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Are Your iTunes Really Yours? Bruce Willis and Eminem Are On the Case.

By Genevieve Burgess | Think Pieces | September 6, 2012 | Comments ()


This week Bruce Willis allegedly made some interesting statements about his iTunes library. He's unhappy that when he dies, he can't pass the library onto his daughters the way you would a record collection. There were some initial reports that he was suing, but those are evidently untrue. Some reports indicate that the whole story was overblown. Still, whatever the provenance of the story, it gives us a good opportunity to take a hard look at what exactly you're buying from iTunes and whether it matches up with what you think you've bought and what the record companies want to say they sold you.

Since digital files started gaining prominence, there's been some debate over what purchasing a digital file gets you. The easy answer is a copy of the song to play on your compatible devices. But if iTunes purchases aren't files you can pass from person to person freely, as Mr.Willis wants to, then what has been purchased seems less like a file and more like a license to play that song. You purchase it in your name or for a friend, and it grants you the right to play the song in accordance with the terms and conditions on authorized devices. Ok, but that's not what people think they bought and it's sure as shit not what the record company wants to sell you.

Interestingly enough this issue has been tried in court. Last year a suit brought by Eminem ended with a court stating that digital music should be treated as a license in that case. The judgement officially only applied to Eminem's contract and Universal insists that there is no legal precedent here regarding any other contracts, but that's not surprising given that it's in their best interest to keep people from really questioning this decision. If what you buy when you buy an Eminem song on iTunes is a license, why should it be any different when you buy a song by anyone else? But really, the big question here is why does it matter?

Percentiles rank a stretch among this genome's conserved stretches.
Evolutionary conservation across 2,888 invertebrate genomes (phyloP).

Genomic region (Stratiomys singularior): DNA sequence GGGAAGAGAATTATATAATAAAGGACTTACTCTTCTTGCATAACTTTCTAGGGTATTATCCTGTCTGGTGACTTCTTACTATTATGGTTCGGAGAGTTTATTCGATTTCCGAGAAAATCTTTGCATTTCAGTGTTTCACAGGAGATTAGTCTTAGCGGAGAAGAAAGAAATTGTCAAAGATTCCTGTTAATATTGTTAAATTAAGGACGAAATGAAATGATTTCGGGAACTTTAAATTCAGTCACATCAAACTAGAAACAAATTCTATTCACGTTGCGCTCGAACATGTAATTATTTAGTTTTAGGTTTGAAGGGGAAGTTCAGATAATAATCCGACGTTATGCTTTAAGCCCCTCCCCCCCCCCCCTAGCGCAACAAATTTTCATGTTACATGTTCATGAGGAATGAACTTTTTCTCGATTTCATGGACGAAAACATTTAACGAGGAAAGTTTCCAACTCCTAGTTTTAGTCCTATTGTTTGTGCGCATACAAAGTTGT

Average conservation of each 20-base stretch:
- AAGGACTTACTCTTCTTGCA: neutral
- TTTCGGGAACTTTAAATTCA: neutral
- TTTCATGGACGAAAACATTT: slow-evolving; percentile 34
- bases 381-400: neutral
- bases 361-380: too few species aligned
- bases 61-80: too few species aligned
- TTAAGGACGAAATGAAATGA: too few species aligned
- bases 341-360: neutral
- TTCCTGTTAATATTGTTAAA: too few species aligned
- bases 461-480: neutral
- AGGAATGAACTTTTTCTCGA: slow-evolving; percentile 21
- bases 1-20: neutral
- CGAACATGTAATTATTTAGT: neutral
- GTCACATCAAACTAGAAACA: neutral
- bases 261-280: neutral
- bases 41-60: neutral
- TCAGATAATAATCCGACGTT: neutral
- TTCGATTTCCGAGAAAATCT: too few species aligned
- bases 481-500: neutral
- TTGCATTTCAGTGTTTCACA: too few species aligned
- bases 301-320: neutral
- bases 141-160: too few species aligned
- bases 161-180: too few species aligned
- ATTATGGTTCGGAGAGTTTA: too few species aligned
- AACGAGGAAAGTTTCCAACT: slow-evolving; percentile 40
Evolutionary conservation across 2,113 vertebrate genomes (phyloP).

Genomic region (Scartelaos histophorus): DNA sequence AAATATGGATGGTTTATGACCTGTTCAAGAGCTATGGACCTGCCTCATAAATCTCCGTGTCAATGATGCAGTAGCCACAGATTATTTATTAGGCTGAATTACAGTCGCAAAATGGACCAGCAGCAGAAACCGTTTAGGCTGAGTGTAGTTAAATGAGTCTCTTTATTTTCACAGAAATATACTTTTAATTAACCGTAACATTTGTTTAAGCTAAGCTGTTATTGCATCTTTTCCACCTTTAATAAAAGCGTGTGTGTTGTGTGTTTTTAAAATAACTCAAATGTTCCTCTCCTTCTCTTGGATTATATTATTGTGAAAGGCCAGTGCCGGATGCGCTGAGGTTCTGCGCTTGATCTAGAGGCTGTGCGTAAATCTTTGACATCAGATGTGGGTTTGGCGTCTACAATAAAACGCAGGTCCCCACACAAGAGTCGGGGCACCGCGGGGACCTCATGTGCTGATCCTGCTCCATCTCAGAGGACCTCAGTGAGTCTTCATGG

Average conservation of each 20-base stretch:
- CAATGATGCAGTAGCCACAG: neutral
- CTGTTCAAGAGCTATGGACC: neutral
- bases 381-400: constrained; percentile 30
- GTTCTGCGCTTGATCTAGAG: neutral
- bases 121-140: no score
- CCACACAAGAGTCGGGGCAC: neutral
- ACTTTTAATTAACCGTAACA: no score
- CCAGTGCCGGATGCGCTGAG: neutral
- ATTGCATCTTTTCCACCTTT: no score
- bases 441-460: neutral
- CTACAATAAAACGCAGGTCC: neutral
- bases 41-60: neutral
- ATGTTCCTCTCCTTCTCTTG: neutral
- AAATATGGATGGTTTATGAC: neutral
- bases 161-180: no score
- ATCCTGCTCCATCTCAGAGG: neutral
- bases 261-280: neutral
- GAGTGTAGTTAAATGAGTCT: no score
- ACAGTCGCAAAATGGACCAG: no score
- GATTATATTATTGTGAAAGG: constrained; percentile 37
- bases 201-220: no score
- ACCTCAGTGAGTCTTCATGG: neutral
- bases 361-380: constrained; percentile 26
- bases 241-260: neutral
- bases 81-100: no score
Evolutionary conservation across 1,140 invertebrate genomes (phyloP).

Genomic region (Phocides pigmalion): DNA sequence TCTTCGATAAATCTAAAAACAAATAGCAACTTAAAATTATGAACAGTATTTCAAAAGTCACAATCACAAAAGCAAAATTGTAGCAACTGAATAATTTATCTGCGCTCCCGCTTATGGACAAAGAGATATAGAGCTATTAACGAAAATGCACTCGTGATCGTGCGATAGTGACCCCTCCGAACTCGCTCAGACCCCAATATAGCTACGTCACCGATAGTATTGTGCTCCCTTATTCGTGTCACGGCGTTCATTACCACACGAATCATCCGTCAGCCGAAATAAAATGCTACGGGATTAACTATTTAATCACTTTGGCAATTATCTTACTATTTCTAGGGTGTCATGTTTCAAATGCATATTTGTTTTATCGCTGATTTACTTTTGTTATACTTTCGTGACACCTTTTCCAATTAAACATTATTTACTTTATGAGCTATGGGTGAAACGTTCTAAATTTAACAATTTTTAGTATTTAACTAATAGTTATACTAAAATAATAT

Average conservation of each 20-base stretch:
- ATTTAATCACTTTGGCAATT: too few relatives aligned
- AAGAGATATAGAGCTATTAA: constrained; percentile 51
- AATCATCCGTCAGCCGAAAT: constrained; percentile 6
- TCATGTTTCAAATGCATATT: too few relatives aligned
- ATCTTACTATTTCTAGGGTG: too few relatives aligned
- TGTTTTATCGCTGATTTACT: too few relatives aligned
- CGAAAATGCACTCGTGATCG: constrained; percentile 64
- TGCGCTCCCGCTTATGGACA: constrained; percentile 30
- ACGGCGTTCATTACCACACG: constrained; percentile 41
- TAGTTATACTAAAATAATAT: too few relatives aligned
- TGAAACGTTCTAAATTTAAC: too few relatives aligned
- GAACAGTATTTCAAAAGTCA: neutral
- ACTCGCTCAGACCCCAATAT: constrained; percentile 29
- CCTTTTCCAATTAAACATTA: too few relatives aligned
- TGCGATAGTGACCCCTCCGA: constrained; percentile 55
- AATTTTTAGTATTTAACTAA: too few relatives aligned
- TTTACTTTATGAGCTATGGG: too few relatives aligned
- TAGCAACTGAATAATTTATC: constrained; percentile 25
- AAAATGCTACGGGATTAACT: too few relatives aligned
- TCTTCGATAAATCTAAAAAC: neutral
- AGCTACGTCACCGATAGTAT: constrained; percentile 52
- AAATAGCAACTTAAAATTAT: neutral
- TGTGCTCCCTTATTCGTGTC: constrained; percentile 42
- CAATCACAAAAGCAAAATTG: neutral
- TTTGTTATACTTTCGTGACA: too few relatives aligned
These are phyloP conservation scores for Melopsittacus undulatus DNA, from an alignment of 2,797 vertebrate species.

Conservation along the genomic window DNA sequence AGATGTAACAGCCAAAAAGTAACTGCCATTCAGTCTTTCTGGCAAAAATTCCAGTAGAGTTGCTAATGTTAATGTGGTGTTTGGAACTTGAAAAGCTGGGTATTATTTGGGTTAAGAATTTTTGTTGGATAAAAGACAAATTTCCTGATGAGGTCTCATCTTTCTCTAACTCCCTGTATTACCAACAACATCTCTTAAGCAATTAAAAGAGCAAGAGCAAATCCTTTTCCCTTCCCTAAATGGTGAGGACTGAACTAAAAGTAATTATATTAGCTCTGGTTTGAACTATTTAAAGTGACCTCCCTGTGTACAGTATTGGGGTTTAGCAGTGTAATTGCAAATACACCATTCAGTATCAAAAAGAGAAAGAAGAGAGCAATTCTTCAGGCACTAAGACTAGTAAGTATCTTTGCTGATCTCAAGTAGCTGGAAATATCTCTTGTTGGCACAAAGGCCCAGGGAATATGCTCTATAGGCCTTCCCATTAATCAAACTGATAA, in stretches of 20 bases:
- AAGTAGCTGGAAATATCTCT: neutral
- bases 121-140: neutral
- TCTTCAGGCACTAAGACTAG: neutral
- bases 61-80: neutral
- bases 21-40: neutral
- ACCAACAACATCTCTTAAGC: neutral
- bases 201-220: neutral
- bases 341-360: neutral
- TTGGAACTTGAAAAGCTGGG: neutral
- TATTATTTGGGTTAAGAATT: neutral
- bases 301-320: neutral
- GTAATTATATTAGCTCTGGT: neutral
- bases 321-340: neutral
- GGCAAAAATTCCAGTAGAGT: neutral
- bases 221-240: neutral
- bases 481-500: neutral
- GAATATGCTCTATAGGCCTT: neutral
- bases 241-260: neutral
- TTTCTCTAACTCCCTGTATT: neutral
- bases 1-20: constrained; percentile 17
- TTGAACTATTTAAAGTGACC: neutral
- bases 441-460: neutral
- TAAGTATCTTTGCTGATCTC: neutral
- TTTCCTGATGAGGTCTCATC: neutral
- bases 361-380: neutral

Because aside from giving consumers a better understanding of what they're buying from iTunes (or Amazon, or any other digital download retailer) it comes down to money. Album or single sales are paid out at a rate of 9-12% to the artist whether physical or digital. Money earned through licensing songs is split 50/50 between the artist and the label.

From a legal perspective digital downloads from iTunes or other similar retailers look a lot more like licenses than they do like a true purchased recording. In the first place, no one ever had to confirm they read a "Terms and Conditions" statement before they bought a record. With iTunes you get a certain number of "authorized devices" that you can synch with your account, and when you're done with it you can't sell it back to a used mp3 store where it can languish in a digital bin with everyone else's old 98 Degrees albums. The fact that one high court has ruled that what we call digital downloads can and/or should be treated as licenses in some circumstances means that this is something that more artists should challenge because seeing a 40% increase in your royalties is not a small matter.

At the end of the day it likely doesn't matter to iTunes one way or another. They get their 30% off the top and most people haven't bothered to make too much fuss about the fact that their music comes with many strings attached. Most people probably never notice. The record companies will fight it, but they don't really have much ground to stand on as long as digital files purchased through iTunes or other retailers still have so much legal language attached to them. The specter of Napster still looms large over the music industry, and the price of selling digital files with a full litany of restrictions spelled out for the consumer might be worth the extra royalties. Of course, if the courts do firmly come down on the side of these purchases being a license it's likely that new contracts will just be rewritten and the artist won't get that full 50% cut anyway. Or record companies will compensate by spending more on the artists up front so that those 50% royalties never have to be paid out because the artist's account stays virtually permanently in the red. But that's another column.